Sloan-Browne, Santa Monica, 1967
by Sam Sloan
Here is the story about this game:
This game was played on Thanksgiving Day, 1967. I was scheduled to appear on a nationwide television show the following morning, I had to be at the TV studio at 9:00 AM.
However, I was also supposed to play the third round of the American Open that morning. When I had entered the tournament, I had just assumed that I would forfeit the third round, because appearing on the TV show was obviously more important than just playing a chess game.
However, I had scored an upset win in the second round, beating a master, so I had won both of my games and was tied for first place in the tournament. My next opponent was going to be a strong player and I did not want to forfeit.
Walter Browne, who was later eight times US Champion, heard about my plight. He had a proposal. I was the lowest rated player with two points. Browne also had two points. He naturally wanted to play me, the weakest possible opponent. He would propose to Isaac Kashdan, the tournament director, that we be paired against each other and play the round at midnight that night rather than the following morning. This way, I could both play my chess game and appear on the TV show.
Browne was one of the highest rated players with two points and I was the lowest rated, but Kashdan agreed that, if the pairing Sloan-Browne was reasonable, he would pair us together, so that I would not have to forfeit round three.
Kashdan looked at the pairing cards. It was a bit of a stretch, but he finally decided that the pairing Sloan-Browne was reasonable and he let the game begin.
The game started at exactly midnight, while there were still some games from the previous round being played.
Early in the opening, about move 12, Browne seemed to be winning a pawn. Browne said across the board, "I will make you a deal. Resign the game now, and I will take you out and buy you a Thanksgiving Dinner."
This was a tempting offer. It was, after all, Thanksgiving Day. I was dropping a pawn and my position did look nearly lost. Browne was rated more than 400 points higher than I was. Nevertheless, I always fight to the end, and so I declined his offer.
Rather than take the pawn right away with 12. ...Qxc3, Browne decided to win the weak c-pawn with a slow build-up. I just kept moving, feeling that my position did not hold much hope.
Suddenly, things started to get better. Brown had placed all his pawns on the white squares. Therefore, my black squared bishop had the potential to become extremely powerful.
Also, in his haste to push his extra pawn to make a queen, Browne had allowed one of my rooks to reach his seventh rank. Now, it reached a point where it was almost impossible for him to stop my second rook from reaching the seventh, in which case I could force a draw.
Browne spent a long time thinking about move 34. If he made the natural exchange of bishops, I could bring my other rook to the seventh, and force a draw immediately. I could even threaten checkmate, if Browne tried to get uppity.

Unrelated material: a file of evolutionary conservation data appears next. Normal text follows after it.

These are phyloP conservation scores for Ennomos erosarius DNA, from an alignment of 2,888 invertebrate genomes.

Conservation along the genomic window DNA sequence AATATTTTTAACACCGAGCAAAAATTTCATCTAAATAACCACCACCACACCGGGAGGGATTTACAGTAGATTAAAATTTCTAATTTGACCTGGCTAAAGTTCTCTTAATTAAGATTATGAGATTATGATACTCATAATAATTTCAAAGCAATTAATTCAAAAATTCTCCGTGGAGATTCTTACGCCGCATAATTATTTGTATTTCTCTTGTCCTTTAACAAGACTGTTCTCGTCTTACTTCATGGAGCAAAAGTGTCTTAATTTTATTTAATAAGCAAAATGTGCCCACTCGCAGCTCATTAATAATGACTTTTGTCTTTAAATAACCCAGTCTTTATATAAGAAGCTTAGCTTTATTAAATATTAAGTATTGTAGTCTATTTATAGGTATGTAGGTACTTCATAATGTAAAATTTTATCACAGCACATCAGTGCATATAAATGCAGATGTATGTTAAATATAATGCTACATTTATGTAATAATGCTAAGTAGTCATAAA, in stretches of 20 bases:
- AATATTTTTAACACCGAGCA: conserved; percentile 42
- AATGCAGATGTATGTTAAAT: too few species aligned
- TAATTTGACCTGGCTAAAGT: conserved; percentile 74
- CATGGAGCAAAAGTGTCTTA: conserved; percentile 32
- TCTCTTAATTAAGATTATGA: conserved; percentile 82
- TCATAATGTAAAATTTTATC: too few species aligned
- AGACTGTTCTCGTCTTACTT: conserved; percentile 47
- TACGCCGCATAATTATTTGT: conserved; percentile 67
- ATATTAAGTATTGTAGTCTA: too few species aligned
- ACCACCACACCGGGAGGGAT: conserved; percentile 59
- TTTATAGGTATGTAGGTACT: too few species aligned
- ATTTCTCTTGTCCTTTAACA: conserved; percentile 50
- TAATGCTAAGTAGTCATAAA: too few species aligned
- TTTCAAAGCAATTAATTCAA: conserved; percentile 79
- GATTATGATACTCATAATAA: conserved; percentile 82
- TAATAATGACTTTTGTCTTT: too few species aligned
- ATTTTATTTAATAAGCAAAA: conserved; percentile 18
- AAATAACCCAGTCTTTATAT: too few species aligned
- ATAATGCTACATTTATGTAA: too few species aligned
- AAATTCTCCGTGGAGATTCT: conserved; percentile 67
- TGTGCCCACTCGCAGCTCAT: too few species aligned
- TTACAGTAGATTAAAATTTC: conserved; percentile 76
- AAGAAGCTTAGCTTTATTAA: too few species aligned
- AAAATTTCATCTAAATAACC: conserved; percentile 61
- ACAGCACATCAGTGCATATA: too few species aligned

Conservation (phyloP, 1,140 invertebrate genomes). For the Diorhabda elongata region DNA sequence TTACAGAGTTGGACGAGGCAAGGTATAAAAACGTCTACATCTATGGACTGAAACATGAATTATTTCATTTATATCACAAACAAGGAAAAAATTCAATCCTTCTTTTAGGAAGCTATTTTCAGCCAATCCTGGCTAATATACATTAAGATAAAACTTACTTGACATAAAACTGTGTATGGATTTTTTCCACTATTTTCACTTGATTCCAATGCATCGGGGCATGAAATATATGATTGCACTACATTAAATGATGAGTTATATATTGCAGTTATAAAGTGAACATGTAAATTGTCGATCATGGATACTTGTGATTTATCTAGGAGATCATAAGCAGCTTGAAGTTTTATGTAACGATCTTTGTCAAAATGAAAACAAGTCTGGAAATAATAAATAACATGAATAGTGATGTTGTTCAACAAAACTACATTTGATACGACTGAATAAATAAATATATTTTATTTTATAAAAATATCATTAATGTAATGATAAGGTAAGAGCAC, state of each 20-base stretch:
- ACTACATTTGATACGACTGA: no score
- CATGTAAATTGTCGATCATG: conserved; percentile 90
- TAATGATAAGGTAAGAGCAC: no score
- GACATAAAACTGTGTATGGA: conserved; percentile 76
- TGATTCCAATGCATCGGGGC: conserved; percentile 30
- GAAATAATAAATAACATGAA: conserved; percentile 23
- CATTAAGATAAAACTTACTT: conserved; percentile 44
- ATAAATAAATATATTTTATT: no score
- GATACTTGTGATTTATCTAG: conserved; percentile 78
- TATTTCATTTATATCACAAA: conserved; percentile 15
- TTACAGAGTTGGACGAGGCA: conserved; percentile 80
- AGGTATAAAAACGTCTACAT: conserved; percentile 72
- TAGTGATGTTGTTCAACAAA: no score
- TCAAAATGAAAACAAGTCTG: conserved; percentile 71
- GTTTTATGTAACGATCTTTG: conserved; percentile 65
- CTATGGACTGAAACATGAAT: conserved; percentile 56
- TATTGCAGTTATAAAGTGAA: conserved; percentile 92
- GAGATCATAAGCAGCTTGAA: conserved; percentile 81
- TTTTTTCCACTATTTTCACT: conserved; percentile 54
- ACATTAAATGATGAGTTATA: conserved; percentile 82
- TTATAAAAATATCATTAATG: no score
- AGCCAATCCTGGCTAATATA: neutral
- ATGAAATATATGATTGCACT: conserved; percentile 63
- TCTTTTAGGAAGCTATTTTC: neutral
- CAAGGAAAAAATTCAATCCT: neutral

So, Browne made a wild sacrifice of the exchange, with 34. ... Rxf6. After that, still trying to win a position which was at best drawn, Browne gave up his remaining bishop with 37. ... Be7. Otherwise, I could have forced an immediate draw by simply checking back and forth with my rook Rb7-b8. Browne could not block the checks by interposing his bishop, nor could he zig-zag his king out, because then I could win the bishop with the other rook.
I could even have played for a win with 36. Raa7. However, I was not yet thinking about winning the game. I was just trying to get a draw against a player rated more than 400 points higher than I was.
After Browne sacrificed his bishop, leaving me with a rook for three pawns, I suddenly found an inspired move. I played 41.Rc7, threatening checkmate (can you see it?) This is the move in the game of which I was most proud, and obviously a move which Browne had not seen coming. Had I played the obvious 41.Rd7+, Browne could have brought his king around in front of his three pawns and tried to make a queen.
This threat of checkmate effectively ended the game because, in order to get out of checkmate, Brown had to drop his c-pawn, the pawn that he was trying to queen. This left it a simple matter for me to mop up the two extra pawns with my extra rook, and so Browne resigned.
An article about this game was published in the Los Angeles Times the following day. This game was published by Burt Hochberg in the January or February, 1968 issue of Chess Life magazine.
[Site "Santa Monica (USA)"]
[Black "Browne,Walter S (USA)"]
1.e4 c5 2.Nf3 Nc6 3.Bb5 g6 4.O-O Bg7 5.c3 Nf6 6.Re1 O-O 7.d4 cxd4 8.cxd4 d5 9.e5 Ne4 10.Nc3 Nxc3 11.bxc3 Qa5 12.Bf1 Bg4 13.Qd3 Bxf3 14.gxf3 e6 15.Bh3 Rfc8 16.Be3 Qa3 17.Bf1 Na5 18.Qb5 a6 19.Qb4 Rxc3 20.Qxa3 Rxa3 21.Rec1 b5 22.Rc5 Bf8 23.Rc7 Nc4 24.Bxc4 dxc4 25.h4 Rc3 26.h5 b4 27.hxg6 hxg6 28.Kg2 a5 29.d5 Bg7 30.dxe6 fxe6 31.Rh1 Rc2 32.Rb7 Rxa2 33.Bg5 Rf8 34.Bf6 Rxf6 35.exf6 Bxf6 36.Rb8+ Kg7 37.Rb7+ Be7 38.Rxe7+ Kf6 39.Rhh7 Ke5 40.f4+ Kd6 41.Rc7 Kd5 42.Rhd7+ Ke4 43.Rxc4+ Kf5 44.Rf7+ Kg4 45.f5+ Kg5 46.fxe6 Re2 47.e7 b3 48.e8=Q Rxe8 49.Rb7 1-0
Reprinted with permission
© Sam Sloan
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